Dual disorders – sometimes referred to as dual diagnosis – is a term applied to describe the co-occurrence of substance-use plus mental illness. But there has been lots of confusion and inconsistency in terminology that has hampered consistent reporting of this common state of affairs. At an APA symposium on dual disorders, experts tried to bring some clarity to this poorly understood and often overlooked psychiatric diagnosis.
Too many acronyms for dual disorders mean that it is hard to interrogate the literature and understand the true prevalence of co-occurrent substance abuse and mental illness. So said Dr Shaul Lev-Ran of the Addiction Medicine Service at the Sheba Medical Center and Tel Aviv University, Israel, during an APA symposium on dual disorders.
Two for one
Dr Lev-Ran said confusion and lack of consistency in naming ‘dual disorders’ continues to plague good documentation of how often mental illness and substance abuse collide. Adding to the difficulty in defining and describing the rate of this co-occurrence of mental illness and substance abuse is the fact that one condition may beget the other, and the additional fact that in people with mental illness, there is a lifetime risk of increased substance use – which is not quite the same as concurrent substance use.
Between the cracks
Of concern, is that people with co-occurrent mental illness and substance use disorder may “fall between the cracks” when it comes to receiving optimal care, Dr Lev-Ran said.
More common than thought
Dr Lev-Ran referred to a number of reviews in recent years which have attempted to assess data from clinical samples and comorbidity studies, and reach a value for the prevalence of dual disorders. The most recent reviews looking at patients with psychiatric diagnoses, who are receiving treatment, suggest that around 50% of patients with schizophrenia may have substance use disorder, with values less amongst patients with mood disorders.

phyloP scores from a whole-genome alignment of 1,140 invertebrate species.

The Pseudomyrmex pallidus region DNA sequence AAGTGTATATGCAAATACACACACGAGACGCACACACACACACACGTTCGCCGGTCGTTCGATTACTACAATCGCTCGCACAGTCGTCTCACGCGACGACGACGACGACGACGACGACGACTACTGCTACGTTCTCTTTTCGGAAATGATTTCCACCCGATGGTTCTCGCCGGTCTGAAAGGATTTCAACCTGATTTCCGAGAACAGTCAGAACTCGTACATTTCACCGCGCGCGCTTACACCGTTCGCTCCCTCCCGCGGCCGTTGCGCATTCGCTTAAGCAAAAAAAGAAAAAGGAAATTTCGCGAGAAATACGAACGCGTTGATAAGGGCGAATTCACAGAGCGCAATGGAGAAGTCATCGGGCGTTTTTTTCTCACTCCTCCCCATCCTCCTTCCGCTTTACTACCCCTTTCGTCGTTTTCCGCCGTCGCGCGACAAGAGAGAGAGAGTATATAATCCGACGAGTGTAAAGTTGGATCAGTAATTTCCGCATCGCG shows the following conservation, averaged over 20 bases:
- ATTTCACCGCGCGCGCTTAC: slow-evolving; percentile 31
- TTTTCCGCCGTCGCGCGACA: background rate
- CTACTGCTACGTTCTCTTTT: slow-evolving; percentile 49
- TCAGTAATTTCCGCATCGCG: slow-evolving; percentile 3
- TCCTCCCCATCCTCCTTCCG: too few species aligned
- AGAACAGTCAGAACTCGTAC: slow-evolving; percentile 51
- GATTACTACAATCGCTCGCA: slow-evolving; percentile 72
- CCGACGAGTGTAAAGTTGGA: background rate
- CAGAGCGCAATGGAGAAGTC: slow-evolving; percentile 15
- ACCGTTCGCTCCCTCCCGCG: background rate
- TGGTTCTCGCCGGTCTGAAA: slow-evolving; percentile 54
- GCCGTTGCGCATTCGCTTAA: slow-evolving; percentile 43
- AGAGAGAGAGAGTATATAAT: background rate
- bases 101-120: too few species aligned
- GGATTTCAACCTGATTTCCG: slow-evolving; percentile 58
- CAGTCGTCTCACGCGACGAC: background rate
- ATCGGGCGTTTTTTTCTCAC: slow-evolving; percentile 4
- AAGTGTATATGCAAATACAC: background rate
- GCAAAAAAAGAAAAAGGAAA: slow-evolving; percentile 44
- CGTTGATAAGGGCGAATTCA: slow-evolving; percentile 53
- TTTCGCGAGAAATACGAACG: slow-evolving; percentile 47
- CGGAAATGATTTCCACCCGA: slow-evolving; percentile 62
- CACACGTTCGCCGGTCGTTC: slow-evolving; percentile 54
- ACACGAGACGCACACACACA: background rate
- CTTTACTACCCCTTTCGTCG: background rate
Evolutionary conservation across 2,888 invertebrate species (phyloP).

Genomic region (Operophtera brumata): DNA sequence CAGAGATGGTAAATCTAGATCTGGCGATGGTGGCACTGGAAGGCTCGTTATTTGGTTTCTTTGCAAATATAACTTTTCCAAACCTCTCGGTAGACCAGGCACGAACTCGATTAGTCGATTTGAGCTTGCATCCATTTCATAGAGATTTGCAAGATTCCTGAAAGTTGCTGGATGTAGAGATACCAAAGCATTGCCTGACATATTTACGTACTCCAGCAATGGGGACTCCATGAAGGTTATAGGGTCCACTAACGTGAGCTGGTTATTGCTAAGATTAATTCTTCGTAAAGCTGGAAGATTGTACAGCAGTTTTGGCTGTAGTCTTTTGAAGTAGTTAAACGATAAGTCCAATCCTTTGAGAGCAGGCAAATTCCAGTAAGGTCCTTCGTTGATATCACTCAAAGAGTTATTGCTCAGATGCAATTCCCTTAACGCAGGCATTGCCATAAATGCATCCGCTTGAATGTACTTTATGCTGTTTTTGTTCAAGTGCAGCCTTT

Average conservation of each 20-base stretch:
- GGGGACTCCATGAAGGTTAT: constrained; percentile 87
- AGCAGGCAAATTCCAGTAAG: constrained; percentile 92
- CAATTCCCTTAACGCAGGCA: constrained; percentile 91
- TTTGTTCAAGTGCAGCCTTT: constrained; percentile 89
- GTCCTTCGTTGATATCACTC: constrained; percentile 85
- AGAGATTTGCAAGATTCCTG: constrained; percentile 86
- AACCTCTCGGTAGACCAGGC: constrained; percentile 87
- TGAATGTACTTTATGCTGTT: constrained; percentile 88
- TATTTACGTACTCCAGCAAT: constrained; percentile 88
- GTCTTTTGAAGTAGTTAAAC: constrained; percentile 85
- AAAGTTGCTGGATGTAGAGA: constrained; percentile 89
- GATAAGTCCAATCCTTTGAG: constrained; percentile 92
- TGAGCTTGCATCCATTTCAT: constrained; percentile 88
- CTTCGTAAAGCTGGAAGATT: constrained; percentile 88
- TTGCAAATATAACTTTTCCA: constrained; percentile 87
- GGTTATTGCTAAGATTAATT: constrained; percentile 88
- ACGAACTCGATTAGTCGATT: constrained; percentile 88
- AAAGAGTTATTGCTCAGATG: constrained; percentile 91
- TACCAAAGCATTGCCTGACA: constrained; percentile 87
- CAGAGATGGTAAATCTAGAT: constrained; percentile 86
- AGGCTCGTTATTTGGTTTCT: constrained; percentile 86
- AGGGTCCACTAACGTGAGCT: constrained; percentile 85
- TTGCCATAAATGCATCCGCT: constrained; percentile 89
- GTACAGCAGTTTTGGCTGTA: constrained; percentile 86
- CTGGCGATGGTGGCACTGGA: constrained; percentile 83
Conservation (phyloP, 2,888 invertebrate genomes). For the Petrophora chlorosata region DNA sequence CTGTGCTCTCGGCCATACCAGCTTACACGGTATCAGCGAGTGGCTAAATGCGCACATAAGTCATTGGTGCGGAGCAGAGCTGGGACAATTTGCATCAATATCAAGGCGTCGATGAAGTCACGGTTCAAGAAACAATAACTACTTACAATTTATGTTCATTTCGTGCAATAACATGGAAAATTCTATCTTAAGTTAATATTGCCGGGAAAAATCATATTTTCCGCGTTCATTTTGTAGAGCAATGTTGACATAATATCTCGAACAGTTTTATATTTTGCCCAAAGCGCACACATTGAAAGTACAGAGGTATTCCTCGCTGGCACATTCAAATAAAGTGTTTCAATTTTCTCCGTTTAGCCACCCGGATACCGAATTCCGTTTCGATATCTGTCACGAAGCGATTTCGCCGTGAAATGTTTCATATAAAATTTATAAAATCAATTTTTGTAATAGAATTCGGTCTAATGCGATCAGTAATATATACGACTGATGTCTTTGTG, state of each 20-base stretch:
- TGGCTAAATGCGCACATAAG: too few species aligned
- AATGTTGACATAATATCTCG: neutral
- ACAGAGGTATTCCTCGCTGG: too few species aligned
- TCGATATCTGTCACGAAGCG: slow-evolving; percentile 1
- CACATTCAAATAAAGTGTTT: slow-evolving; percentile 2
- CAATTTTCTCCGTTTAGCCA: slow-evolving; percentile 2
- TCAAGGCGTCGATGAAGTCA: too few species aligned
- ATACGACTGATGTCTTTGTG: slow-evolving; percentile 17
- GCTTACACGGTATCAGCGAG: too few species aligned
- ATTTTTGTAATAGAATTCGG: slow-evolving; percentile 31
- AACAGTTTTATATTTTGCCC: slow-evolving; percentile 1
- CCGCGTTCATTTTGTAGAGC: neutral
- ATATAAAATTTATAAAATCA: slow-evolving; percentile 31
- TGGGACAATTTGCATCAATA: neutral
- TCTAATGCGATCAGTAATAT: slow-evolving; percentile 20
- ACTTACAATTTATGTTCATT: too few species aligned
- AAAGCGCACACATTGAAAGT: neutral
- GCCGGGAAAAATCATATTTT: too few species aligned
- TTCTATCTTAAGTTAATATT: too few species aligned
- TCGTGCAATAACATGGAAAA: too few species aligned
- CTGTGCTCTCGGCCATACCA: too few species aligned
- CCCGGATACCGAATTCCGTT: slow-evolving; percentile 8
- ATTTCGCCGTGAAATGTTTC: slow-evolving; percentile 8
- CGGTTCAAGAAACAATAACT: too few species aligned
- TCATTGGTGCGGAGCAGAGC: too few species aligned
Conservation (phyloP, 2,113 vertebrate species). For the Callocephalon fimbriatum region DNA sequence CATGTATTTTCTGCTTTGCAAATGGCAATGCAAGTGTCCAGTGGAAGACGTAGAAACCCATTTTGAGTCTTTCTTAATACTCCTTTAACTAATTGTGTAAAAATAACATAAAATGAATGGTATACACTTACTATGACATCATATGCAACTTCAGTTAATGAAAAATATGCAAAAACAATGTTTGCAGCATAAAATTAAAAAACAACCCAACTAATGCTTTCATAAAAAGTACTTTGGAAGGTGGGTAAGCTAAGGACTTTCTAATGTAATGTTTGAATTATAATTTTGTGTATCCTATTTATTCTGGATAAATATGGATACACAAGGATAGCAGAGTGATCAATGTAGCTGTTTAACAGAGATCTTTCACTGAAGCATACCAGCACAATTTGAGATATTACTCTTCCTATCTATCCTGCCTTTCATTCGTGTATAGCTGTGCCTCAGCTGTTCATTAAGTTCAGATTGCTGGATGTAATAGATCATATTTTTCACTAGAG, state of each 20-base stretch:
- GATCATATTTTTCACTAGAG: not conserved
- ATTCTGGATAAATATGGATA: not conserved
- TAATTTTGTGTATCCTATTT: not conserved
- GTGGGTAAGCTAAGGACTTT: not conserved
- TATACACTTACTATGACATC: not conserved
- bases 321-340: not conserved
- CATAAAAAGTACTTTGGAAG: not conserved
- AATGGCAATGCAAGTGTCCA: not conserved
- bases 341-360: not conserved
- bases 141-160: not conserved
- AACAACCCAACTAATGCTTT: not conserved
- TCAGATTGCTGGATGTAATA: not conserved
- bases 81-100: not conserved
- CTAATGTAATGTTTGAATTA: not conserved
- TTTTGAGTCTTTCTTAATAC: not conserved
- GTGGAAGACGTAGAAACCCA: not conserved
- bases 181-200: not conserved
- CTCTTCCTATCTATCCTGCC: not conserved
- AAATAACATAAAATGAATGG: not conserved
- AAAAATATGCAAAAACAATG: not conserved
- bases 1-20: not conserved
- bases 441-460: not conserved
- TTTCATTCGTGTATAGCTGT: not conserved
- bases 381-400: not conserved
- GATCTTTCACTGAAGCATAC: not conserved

Drugs and alcohol
Current estimates suggest that among people with substance use disorder, the lifetime prevalence odds ratio for anxiety is 2.5 and for mood disorders is 4.5. However, Dr Lev-Ran said that risks for co-occurrence in a 12-month period are more informative for helping clinicians estimate whether any given patient in their care may be at risk of dual disorder. For example, 12-month estimates are that in drug use disorder patients who are seeking treatment for their substance use, 60% have comorbid mood disorders.
Coming at it from the other direction, among people with mental health issues, it is estimated that in any 12 month period, around 10% of people with MDD may be using drugs and around 20% using alcohol.
Plagued by stigma
Dr Lev-Ran said that there continues to be stigma around substance-use – another factor that potentially under-estimates the true prevalence of dual disorders. Patients may be reluctant to divulge substance use to clinicians, fearing retribution.
Turning to substance-induced mental illness, Dr Lev-Ran and other speakers in the symposium noted that it is important to distinguish between the psychotic and withdrawal effects of substances and true primary diagnosis of a co-occurrent mental disorder.
Dr Nestor Szerman of the University of Madrid, Spain, reminded the audience that nicotine dependence and gambling addiction, now a DSM 5 recognized disorder, are also commonplace in patients with mental health issues.
More to it than reward
During the symposium several speakers touched on the neurobiology of dual disorders, urging the audience to think beyond the simple concepts of activation of dopaminergic reward centres to explain addictive behaviours. Dr Szerman was keen to stress that opioid, endocannabinoid, nicotinic and glutaminergic pathways and activity play a part, as do genetics and lifetime experiences, and in his view, addiction is not simply a disorder of the brain’s reward system.
Dr Lev-Ran called for better definitions and more research into dual disorders in order to bring this psychiatric diagnosis to wider recognition.
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